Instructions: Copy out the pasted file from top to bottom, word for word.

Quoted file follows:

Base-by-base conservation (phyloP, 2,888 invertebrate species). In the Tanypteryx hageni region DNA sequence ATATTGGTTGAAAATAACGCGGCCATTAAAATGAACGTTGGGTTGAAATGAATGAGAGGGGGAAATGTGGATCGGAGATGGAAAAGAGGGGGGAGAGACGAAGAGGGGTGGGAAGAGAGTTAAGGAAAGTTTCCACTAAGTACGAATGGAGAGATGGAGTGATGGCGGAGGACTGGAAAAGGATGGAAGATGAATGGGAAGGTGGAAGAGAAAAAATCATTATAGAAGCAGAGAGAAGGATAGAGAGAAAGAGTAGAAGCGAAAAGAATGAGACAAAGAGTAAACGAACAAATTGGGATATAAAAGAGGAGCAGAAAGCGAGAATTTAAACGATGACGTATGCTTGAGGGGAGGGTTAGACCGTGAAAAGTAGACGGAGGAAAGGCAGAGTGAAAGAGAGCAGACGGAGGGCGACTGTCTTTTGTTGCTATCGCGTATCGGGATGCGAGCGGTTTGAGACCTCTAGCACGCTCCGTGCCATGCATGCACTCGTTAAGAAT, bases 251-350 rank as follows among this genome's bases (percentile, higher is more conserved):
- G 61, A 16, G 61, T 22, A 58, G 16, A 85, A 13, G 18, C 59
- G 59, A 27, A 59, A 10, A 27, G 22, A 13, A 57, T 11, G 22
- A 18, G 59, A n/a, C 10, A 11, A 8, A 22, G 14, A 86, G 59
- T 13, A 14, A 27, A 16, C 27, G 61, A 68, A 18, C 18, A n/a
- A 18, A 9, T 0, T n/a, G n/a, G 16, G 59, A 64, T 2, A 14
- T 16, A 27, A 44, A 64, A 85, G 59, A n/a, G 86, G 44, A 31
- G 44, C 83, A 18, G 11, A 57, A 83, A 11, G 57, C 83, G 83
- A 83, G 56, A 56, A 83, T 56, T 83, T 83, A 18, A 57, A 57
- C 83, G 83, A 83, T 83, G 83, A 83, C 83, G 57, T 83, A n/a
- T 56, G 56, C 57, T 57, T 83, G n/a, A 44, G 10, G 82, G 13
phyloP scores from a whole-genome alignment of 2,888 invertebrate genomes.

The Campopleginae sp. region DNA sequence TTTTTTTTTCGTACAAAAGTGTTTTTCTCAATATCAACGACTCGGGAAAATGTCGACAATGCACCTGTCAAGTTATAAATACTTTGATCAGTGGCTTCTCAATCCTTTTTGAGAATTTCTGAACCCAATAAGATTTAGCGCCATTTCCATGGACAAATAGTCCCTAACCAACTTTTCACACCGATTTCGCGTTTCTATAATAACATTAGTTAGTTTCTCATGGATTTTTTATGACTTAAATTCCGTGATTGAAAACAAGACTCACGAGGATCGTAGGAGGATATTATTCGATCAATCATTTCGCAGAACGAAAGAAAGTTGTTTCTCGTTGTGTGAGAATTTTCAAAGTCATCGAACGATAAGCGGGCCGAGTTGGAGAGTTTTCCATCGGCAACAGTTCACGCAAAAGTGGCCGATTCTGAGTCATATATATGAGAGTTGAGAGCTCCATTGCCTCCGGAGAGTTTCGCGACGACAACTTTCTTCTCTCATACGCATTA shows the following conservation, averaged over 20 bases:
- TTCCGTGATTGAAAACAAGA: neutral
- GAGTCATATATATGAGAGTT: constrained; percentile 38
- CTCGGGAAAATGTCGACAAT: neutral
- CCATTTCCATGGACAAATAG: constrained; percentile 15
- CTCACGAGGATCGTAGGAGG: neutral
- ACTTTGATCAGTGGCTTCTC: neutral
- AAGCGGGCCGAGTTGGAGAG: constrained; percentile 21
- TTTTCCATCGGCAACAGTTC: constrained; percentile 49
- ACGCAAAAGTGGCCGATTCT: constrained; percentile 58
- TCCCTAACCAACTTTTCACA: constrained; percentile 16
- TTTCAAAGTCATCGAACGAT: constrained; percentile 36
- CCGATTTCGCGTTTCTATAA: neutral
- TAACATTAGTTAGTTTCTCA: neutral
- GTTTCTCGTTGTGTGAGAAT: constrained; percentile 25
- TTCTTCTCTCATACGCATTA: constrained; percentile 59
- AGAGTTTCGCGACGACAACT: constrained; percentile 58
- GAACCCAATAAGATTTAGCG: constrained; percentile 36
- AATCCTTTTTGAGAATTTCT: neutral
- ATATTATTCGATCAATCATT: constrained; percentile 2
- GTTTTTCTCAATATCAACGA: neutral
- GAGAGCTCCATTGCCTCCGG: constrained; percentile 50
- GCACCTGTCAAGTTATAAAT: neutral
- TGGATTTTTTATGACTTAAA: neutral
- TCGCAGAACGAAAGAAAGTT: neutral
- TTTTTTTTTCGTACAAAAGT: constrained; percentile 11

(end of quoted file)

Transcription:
Base-by-base conservation (phyloP, 2,888 invertebrate species). In the Tanypteryx hageni region DNA sequence ATATTGGTTGAAAATAACGCGGCCATTAAAATGAACGTTGGGTTGAAATGAATGAGAGGGGGAAATGTGGATCGGAGATGGAAAAGAGGGGGGAGAGACGAAGAGGGGTGGGAAGAGAGTTAAGGAAAGTTTCCACTAAGTACGAATGGAGAGATGGAGTGATGGCGGAGGACTGGAAAAGGATGGAAGATGAATGGGAAGGTGGAAGAGAAAAAATCATTATAGAAGCAGAGAGAAGGATAGAGAGAAAGAGTAGAAGCGAAAAGAATGAGACAAAGAGTAAACGAACAAATTGGGATATAAAAGAGGAGCAGAAAGCGAGAATTTAAACGATGACGTATGCTTGAGGGGAGGGTTAGACCGTGAAAAGTAGACGGAGGAAAGGCAGAGTGAAAGAGAGCAGACGGAGGGCGACTGTCTTTTGTTGCTATCGCGTATCGGGATGCGAGCGGTTTGAGACCTCTAGCACGCTCCGTGCCATGCATGCACTCGTTAAGAAT, bases 251-350 rank as follows among this genome's bases (percentile, higher is more conserved):
- G 61, A 16, G 61, T 22, A 58, G 16, A 85, A 13, G 18, C 59
- G 59, A 27, A 59, A 10, A 27, G 22, A 13, A 57, T 11, G 22
- A 18, G 59, A n/a, C 10, A 11, A 8, A 22, G 14, A 86, G 59
- T 13, A 14, A 27, A 16, C 27, G 61, A 68, A 18, C 18, A n/a
- A 18, A 9, T 0, T n/a, G n/a, G 16, G 59, A 64, T 2, A 14
- T 16, A 27, A 44, A 64, A 85, G 59, A n/a, G 86, G 44, A 31
- G 44, C 83, A 18, G 11, A 57, A 83, A 11, G 57, C 83, G 83
- A 83, G 56, A 56, A 83, T 56, T 83, T 83, A 18, A 57, A 57
- C 83, G 83, A 83, T 83, G 83, A 83, C 83, G 57, T 83, A n/a
- T 56, G 56, C 57, T 57, T 83, G n/a, A 44, G 10, G 82, G 13
phyloP scores from a whole-genome alignment of 2,888 invertebrate genomes.

The Campopleginae sp. region DNA sequence TTTTTTTTTCGTACAAAAGTGTTTTTCTCAATATCAACGACTCGGGAAAATGTCGACAATGCACCTGTCAAGTTATAAATACTTTGATCAGTGGCTTCTCAATCCTTTTTGAGAATTTCTGAACCCAATAAGATTTAGCGCCATTTCCATGGACAAATAGTCCCTAACCAACTTTTCACACCGATTTCGCGTTTCTATAATAACATTAGTTAGTTTCTCATGGATTTTTTATGACTTAAATTCCGTGATTGAAAACAAGACTCACGAGGATCGTAGGAGGATATTATTCGATCAATCATTTCGCAGAACGAAAGAAAGTTGTTTCTCGTTGTGTGAGAATTTTCAAAGTCATCGAACGATAAGCGGGCCGAGTTGGAGAGTTTTCCATCGGCAACAGTTCACGCAAAAGTGGCCGATTCTGAGTCATATATATGAGAGTTGAGAGCTCCATTGCCTCCGGAGAGTTTCGCGACGACAACTTTCTTCTCTCATACGCATTA shows the following conservation, averaged over 20 bases:
- TTCCGTGATTGAAAACAAGA: neutral
- GAGTCATATATATGAGAGTT: constrained; percentile 38
- CTCGGGAAAATGTCGACAAT: neutral
- CCATTTCCATGGACAAATAG: constrained; percentile 15
- CTCACGAGGATCGTAGGAGG: neutral
- ACTTTGATCAGTGGCTTCTC: neutral
- AAGCGGGCCGAGTTGGAGAG: constrained; percentile 21
- TTTTCCATCGGCAACAGTTC: constrained; percentile 49
- ACGCAAAAGTGGCCGATTCT: constrained; percentile 58
- TCCCTAACCAACTTTTCACA: constrained; percentile 16
- TTTCAAAGTCATCGAACGAT: constrained; percentile 36
- CCGATTTCGCGTTTCTATAA: neutral
- TAACATTAGTTAGTTTCTCA: neutral
- GTTTCTCGTTGTGTGAGAAT: constrained; percentile 25
- TTCTTCTCTCATACGCATTA: constrained; percentile 59
- AGAGTTTCGCGACGACAACT: constrained; percentile 58
- GAACCCAATAAGATTTAGCG: constrained; percentile 36
- AATCCTTTTTGAGAATTTCT: neutral
- ATATTATTCGATCAATCATT: constrained; percentile 2
- GTTTTTCTCAATATCAACGA: neutral
- GAGAGCTCCATTGCCTCCGG: constrained; percentile 50
- GCACCTGTCAAGTTATAAAT: neutral
- TGGATTTTTTATGACTTAAA: neutral
- TCGCAGAACGAAAGAAAGTT: neutral
- TTTTTTTTTCGTACAAAAGT: constrained; percentile 11